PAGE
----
If the manufacturer has nexus but the retailer does not, the manufacturer will request a resale certificate from the retailer that is valid for the destination state. While many states will accept a retailer’s “home” state certificate or registration number, some destination states require a certificate from that state. When a state-specific certificate is required but the retailer cannot provide one, the manufacturer is required to charge sales tax to the retailer even though the sale is for resale. Some companies choose to voluntarily register in a jurisdiction so they can provide a resale certificate, but that means that they will have to start collecting and remitting tax on all taxable sales into the jurisdiction.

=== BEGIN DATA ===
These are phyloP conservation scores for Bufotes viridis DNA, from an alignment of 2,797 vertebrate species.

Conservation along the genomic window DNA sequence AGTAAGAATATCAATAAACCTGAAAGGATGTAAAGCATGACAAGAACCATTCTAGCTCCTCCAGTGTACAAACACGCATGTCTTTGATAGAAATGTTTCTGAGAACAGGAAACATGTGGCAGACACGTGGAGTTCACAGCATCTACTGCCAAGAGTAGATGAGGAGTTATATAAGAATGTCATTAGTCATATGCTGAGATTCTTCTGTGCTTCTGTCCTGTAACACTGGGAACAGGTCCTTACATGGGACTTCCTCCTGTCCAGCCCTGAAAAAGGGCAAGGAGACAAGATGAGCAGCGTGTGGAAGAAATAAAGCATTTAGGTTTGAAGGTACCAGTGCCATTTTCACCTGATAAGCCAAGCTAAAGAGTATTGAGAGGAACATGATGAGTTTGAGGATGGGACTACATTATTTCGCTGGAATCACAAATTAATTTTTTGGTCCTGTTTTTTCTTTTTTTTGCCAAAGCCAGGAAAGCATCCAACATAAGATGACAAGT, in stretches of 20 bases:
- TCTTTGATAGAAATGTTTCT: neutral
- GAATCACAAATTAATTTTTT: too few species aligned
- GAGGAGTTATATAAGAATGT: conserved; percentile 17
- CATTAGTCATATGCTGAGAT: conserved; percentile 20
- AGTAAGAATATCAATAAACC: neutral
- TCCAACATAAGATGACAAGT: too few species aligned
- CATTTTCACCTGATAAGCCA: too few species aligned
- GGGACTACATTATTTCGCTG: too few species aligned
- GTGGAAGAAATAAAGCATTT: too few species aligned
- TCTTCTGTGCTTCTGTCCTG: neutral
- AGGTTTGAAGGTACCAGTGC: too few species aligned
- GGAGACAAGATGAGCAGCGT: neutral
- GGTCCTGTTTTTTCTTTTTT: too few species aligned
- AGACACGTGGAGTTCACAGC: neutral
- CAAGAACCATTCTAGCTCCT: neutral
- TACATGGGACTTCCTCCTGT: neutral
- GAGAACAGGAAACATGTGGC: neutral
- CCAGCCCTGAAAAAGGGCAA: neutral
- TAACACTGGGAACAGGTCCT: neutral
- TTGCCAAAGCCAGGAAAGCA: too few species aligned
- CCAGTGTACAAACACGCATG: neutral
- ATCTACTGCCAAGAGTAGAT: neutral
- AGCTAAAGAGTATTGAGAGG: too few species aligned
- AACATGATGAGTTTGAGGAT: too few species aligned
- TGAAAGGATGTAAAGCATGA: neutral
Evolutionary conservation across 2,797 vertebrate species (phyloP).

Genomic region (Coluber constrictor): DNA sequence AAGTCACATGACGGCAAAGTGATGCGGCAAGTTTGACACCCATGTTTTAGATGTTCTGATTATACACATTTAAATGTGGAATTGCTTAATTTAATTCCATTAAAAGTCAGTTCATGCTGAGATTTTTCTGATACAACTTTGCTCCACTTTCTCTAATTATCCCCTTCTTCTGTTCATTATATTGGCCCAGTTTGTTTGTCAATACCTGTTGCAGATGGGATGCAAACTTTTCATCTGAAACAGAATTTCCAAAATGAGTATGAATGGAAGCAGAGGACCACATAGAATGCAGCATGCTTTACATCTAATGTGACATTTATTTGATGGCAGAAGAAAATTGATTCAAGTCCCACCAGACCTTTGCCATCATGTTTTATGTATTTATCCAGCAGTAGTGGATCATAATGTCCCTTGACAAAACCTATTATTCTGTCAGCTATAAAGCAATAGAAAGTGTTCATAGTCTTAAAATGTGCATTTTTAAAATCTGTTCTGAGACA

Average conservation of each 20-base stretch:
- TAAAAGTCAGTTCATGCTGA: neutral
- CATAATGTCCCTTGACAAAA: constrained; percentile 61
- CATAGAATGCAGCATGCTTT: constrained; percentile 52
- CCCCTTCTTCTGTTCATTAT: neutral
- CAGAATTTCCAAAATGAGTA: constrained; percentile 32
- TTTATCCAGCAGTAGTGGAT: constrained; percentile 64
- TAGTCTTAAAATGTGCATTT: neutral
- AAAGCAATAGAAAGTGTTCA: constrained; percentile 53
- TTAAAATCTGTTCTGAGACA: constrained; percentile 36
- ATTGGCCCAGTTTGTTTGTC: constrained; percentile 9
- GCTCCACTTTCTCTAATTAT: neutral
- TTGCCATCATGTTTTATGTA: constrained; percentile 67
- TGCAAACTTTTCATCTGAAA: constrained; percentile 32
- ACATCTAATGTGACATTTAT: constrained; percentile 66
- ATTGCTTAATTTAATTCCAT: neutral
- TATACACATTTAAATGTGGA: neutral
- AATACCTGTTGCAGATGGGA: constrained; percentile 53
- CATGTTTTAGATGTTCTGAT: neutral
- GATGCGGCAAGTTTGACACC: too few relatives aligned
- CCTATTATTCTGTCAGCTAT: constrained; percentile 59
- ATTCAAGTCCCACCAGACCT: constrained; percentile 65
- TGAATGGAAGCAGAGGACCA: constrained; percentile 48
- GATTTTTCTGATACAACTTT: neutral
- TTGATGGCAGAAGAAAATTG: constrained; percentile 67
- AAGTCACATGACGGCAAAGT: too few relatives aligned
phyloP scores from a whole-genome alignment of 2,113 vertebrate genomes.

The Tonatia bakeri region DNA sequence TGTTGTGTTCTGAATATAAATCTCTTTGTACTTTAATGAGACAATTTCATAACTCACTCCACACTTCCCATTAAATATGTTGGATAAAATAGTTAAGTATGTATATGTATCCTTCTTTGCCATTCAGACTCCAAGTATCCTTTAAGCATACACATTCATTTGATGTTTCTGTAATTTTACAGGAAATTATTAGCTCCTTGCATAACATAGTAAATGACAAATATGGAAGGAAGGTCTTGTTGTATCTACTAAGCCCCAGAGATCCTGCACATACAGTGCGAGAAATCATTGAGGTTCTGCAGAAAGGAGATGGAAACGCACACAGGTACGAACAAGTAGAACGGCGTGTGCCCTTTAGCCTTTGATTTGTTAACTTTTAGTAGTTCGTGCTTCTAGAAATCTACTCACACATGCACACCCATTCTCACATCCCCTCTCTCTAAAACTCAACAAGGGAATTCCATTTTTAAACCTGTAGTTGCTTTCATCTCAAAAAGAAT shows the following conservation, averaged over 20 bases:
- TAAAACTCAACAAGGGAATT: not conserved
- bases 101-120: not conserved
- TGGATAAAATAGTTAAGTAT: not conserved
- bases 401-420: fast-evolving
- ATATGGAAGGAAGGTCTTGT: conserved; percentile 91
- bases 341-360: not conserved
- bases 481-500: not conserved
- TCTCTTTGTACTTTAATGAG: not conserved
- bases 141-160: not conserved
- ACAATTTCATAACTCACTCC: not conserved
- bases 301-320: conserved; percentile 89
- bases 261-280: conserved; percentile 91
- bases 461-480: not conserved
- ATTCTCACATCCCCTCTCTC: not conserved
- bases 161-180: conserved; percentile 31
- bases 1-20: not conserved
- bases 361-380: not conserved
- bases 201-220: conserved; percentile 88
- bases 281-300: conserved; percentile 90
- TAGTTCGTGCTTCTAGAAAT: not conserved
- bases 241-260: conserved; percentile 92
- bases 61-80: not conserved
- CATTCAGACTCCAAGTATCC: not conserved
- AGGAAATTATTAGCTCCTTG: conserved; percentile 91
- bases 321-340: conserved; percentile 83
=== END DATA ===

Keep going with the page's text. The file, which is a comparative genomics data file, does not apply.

If the retailer has nexus but not the manufacturer, then the retailer is obligated to collect the appropriate tax.
If both parties have nexus, the manufacturer will expect a resale certificate from the retailer, and the retailer will collect the appropriate tax.
Given the various scenarios and state laws, SEMA recommends that companies consult their accountant or tax professional for more information.
For more information, contact Stuart Gosswein at email@example.com.